The lymphatic system transports excess fluid in tissue back into blood vessels, helping your immune system fight infections. Lymph node removal during sentinel lymph node biopsies or axillary lymph node dissections can compromise the system’s drainage and immune functions. This can cause the arms and hands to become swollen and potentially more susceptible to infection. The goal of lymphatic surgery is to improve drainage and reduce the size of a swollen arm. In some cases, this procedure may also improve immune function.
Types of procedures
- Lymphovenous Bypass: To correct lymphedema, superficial lymphatic channels under the skin are connected to very small veins under the skin, allowing blocked lymphatic fluid to drain into the venous system. This may also be done at the time of axillary dissection to potentially prevent lymphedema.
- Vascularized Lymph Node Transfers (also known as Autologous Lymph Node Transfers): Lymph nodes from an unaffected part of the body are transferred to the extremity with lymphedema.
- Lymphatic channels under the skin are mapped with contrast dye injected under the skin
- If this is done at the time of axillary dissection, the lymphatic channels are then connected to small veins in the axilla thereby preventing lymphedema from developing
- If this is done to correct lymphedema, small incisions are made in the skin of the arm to allow identification of the lymphatic channel and nearby small veins
- A microscope and microsurgical instruments are used to suture the lymphatic channels to the small veins
Vascularized Lymph Node Transfer
- A recipient site along the arm with lymphedema is identified
- The site may be in the axilla where the lymph nodes were removed, or may be further down the arm
- The lymph nodes to be transferred are selected and prepared. Common sites to harvest lymph nodes include the base of the neck or the groin
- The transferred lymph nodes are moved along with an artery and vein that will keep the lymph nodes alive
- The lymph node transfer is completed using a microscope and microsurgical instruments in order to connect the blood vessels in the lymph nodes to blood vessels in the arm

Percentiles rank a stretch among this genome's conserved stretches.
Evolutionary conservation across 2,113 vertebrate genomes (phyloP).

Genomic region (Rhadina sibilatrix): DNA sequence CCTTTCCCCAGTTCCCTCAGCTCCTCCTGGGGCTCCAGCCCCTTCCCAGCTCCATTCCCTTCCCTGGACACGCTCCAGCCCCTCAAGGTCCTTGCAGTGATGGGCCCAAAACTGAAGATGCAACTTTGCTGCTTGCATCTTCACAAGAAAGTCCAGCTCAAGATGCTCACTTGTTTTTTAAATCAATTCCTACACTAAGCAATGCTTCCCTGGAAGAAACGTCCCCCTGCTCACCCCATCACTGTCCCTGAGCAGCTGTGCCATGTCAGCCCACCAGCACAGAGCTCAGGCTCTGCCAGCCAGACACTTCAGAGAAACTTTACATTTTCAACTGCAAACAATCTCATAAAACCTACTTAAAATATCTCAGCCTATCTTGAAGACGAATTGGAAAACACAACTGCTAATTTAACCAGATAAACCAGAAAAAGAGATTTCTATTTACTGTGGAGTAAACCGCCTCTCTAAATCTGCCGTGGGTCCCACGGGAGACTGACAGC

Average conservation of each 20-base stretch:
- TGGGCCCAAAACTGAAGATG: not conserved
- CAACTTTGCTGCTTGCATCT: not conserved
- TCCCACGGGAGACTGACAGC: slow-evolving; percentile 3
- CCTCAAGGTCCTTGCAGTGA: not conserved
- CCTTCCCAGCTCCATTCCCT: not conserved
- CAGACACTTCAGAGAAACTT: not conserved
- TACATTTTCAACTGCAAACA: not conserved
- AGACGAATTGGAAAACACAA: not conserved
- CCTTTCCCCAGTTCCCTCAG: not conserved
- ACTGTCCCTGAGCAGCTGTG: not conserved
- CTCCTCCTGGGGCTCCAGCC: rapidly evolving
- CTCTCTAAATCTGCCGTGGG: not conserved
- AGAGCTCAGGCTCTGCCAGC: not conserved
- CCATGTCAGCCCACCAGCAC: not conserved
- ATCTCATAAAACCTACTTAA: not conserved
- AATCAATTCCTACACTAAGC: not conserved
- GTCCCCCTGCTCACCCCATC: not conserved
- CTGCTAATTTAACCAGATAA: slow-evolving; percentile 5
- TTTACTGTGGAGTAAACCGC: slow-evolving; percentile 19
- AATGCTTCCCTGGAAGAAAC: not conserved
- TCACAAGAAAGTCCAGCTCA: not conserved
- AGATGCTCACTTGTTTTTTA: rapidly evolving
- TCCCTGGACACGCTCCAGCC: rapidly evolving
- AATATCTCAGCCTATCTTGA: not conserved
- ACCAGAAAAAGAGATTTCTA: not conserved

Risks & Benefits
Recovery from lymphatic surgery depends on which procedure you have. Lymphovenous bypass has a relatively short recovery period of only a few days. Vascularized lymph node transfers are more involved and may require a longer recovery.
Risks include infection and possible worsening of the swelling in the arm. Patients who have vascularized lymph node transfers may develop lymphedema at the site where the lymph nodes are harvested.
The goal for any of these procedures is to reduce the swelling in the affected arm. Patients that have success with lymphatic surgery may be able to reduce or eliminate the use of compression garments and may see improved immune function.
Frequently Asked Questions
Will you be able to cure my lymphedema?
Complete reversal of lymphedema is not always achieved, but that does not mean the procedure was a failure. A realistic goal for lymphatic surgery is to reduce the edema or swelling in the affected arm. Even stopping the progression of the edema or reducing the need for compression garments can improve quality of life.
How do I know if I am a candidate for lymphatic surgery?
The first step in the process is to have a consultation. Our team will assess your response to non-surgical lymphedema therapy and take into account your medical history, progression of lymphedema, current stage, and history of infection. Imaging may be performed to assess the degree of lymphedema and whether any lymphatic channels are still functioning. We can then help you determine if you will benefit from lymphedema surgery. We can also advise you on procedure would be best for you.